For most of Vraa’s career, security deposits have been the most common reason for renters to call asking for help. Renters put down a security deposit, which is typically the same as a month’s rent, when they secure their home and the landlord refunds the money at the end of the lease unless there is damage “beyond ordinary wear and tear.”

Getting your security deposit back

Landlords try to maximize their profits by improperly keeping the security deposit, and many tenants don’t argue. Though Minneapolis has setcurity deposit caps, landlords elsewhere can adjust a security deposit for renters with bad credit or a recent eviction.

Vraa said that he helped one renter, whose income was $31,000, get their $3600 deposit back. That deposit was over 10% of this person’s annual income.

“Trying to get a deposit back again might seem like it’s not as important as something like an eviction, but to a lot of our clients, it really is very critical,” he said.

Landlords have 21 days to return tenants’ security deposits after the lease ends. If a landlord misses this deadline, then the tenant can sue for twice the deposit.

When tenants believe their landlord is improperly keeping their security deposit, Vraa sometimes recommends that the tenant goes to small claims court. The procedure costs $70 and doesn’t require a lawyer, making it more approachable than other types of court. When tenants go to small claims court, they tell a judge their story, oftentimes with photos or other pieces of evidence.

“It is court, so I don’t mean to minimize it, but it’s about as user-friendly as court gets,” Vraa said. “I have talked probably as many people out of filing at small claims court as I talked into filing at small claims court just because I didn’t think their case was that strong. But nobody’s going to file a small claims court case against their landlord for their deposit back if they didn’t think they were ripped off somehow.”


This year is the first in Vraa’s nearly 30 years at HomeLine that calls about evictions have eclipsed those about security deposits. Since all pandemic-related tenant protections ended on June 1, many renters are facing evictions.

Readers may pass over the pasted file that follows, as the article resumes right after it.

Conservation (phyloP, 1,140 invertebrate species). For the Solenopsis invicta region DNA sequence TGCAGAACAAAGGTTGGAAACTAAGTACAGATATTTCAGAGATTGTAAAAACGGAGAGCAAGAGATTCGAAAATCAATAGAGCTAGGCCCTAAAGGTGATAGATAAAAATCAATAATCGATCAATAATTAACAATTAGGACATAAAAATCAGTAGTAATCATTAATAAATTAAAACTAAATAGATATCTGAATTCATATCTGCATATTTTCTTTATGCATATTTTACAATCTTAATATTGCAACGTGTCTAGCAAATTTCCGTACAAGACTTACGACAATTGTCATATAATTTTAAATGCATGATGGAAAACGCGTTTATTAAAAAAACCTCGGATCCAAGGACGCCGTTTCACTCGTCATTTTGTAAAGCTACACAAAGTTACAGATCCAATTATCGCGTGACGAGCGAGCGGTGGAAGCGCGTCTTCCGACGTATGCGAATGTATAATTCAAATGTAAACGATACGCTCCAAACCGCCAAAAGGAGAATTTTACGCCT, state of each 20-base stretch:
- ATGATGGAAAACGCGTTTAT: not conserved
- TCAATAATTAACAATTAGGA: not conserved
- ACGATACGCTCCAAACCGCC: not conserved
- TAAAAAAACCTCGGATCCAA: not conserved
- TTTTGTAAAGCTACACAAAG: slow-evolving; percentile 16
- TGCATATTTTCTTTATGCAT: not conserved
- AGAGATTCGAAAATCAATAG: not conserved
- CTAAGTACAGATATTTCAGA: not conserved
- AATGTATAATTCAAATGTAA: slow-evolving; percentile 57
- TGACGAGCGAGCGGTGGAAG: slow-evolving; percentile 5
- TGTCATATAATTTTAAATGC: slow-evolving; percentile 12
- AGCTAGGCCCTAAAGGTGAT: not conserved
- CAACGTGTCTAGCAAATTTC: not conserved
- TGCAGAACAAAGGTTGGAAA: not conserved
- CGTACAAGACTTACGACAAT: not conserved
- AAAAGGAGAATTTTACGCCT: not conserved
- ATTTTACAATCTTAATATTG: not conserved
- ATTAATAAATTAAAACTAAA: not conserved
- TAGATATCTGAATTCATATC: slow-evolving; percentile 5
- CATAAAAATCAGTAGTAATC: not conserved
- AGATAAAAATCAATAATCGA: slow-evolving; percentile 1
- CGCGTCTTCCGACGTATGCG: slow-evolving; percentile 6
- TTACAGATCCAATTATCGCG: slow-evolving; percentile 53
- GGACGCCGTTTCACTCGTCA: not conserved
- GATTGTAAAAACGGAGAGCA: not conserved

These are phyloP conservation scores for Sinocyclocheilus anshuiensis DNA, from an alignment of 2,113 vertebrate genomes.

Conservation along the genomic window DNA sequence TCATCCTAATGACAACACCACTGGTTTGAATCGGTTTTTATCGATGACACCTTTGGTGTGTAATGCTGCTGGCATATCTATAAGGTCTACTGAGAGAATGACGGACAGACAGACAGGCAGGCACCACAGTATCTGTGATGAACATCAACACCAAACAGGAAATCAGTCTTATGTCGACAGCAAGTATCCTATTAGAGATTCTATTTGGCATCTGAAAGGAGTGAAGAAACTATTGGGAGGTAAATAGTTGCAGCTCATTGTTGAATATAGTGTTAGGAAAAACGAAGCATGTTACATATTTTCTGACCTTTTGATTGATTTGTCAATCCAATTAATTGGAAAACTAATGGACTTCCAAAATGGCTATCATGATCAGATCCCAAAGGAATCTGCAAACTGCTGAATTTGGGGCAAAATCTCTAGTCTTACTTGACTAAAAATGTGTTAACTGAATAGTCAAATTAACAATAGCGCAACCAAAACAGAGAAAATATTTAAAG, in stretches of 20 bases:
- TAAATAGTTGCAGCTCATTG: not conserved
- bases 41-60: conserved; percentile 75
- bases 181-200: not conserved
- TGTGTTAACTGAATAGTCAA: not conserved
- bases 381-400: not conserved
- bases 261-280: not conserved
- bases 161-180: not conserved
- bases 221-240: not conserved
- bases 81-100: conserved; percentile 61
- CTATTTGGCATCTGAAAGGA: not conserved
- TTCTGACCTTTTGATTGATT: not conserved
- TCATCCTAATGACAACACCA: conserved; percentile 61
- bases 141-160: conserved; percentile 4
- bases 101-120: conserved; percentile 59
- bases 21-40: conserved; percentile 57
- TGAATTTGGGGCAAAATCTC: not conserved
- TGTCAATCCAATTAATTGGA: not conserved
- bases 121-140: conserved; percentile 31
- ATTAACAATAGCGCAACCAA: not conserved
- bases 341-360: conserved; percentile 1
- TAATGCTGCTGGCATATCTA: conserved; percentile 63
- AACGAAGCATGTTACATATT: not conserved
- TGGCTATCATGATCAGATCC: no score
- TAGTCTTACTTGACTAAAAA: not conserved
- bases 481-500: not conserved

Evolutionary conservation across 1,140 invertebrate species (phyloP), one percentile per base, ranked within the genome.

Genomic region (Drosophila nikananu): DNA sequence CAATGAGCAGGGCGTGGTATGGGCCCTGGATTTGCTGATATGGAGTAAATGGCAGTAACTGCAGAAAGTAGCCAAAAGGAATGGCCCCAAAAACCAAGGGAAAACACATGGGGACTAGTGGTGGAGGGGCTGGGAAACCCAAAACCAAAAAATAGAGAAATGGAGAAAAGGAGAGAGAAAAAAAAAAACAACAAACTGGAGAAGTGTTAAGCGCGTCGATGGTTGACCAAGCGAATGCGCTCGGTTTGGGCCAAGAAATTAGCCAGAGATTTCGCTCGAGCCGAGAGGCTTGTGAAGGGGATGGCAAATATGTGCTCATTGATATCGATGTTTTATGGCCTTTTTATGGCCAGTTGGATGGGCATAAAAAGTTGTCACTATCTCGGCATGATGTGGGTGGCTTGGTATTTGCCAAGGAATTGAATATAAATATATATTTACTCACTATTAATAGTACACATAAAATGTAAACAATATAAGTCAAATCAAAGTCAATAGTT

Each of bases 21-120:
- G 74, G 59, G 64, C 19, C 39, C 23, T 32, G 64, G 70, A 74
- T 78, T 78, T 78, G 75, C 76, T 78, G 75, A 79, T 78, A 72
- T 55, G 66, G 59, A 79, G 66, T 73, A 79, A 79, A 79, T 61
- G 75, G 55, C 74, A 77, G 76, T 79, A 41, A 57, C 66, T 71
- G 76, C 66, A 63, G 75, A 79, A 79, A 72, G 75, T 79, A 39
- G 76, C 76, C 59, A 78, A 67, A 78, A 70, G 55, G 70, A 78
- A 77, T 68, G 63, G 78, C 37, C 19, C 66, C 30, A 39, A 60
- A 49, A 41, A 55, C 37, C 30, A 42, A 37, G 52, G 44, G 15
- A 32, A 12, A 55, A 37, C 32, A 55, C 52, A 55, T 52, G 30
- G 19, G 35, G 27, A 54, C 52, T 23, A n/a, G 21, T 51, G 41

According to Vraa, avoiding a filed eviction is critical to future renting. Since about 90% of evictions relate to tenants not paying rent, the easiest way to avoid eviction is to pay rent. While landlords threaten eviction due to noise complaints, they rarely follow through if the tenant pays rent.

“Landlords care about the money coming in,” he said. “Landlords are not in the eviction business, they’re in rent collection.”

A tenant’s problems begin the moment their landlord files an eviction, because no matter the eviction court’s outcome, the tenant’s rental history shows that an eviction was filed.

“If you’ve never gone through an eviction, it’s a terrifying process,” Vraa said.

Tenants only show up to their eviction court dates about half the time. While the sessions are now held virtually, Vraa described eviction court as one of the worst places in the world.

“In Hennepin and Ramsey County where they have housing courts where they do nothing really but evictions, they’re right up there with the most miserable things you’ll see,” he said. “It feels very factory-like, like an eviction factory.”

There are resources to avoid the “eviction factory,” including the HomeLine hotline for free legal help and Minnesota’s Emergency Assistance program for low-income families. Individual neighborhood associations, like the Whittier Alliance, also help Minneapolis renters access tenant resources.

Attorney General Keith Ellison’s office has a renter rights brochure, and the Minneapolis website lists city-specific laws and resources for renters.

Vraa said that since the pandemic and the tenant protections that ensued, he’s watched landlords grow bitter against tenants in a way he’s never seen. Usually, he said, landlords feel somewhat indifferent towards tenants. When the eviction moratoriums were in effect, he said that landlords scoffed at tenants who they claimed bought new phones or cars while they didn’t pay rent.

“There’s a little more animosity in the air, mostly from landlords against tenants, because landlords think that tenants gamed the system,” Vraa said.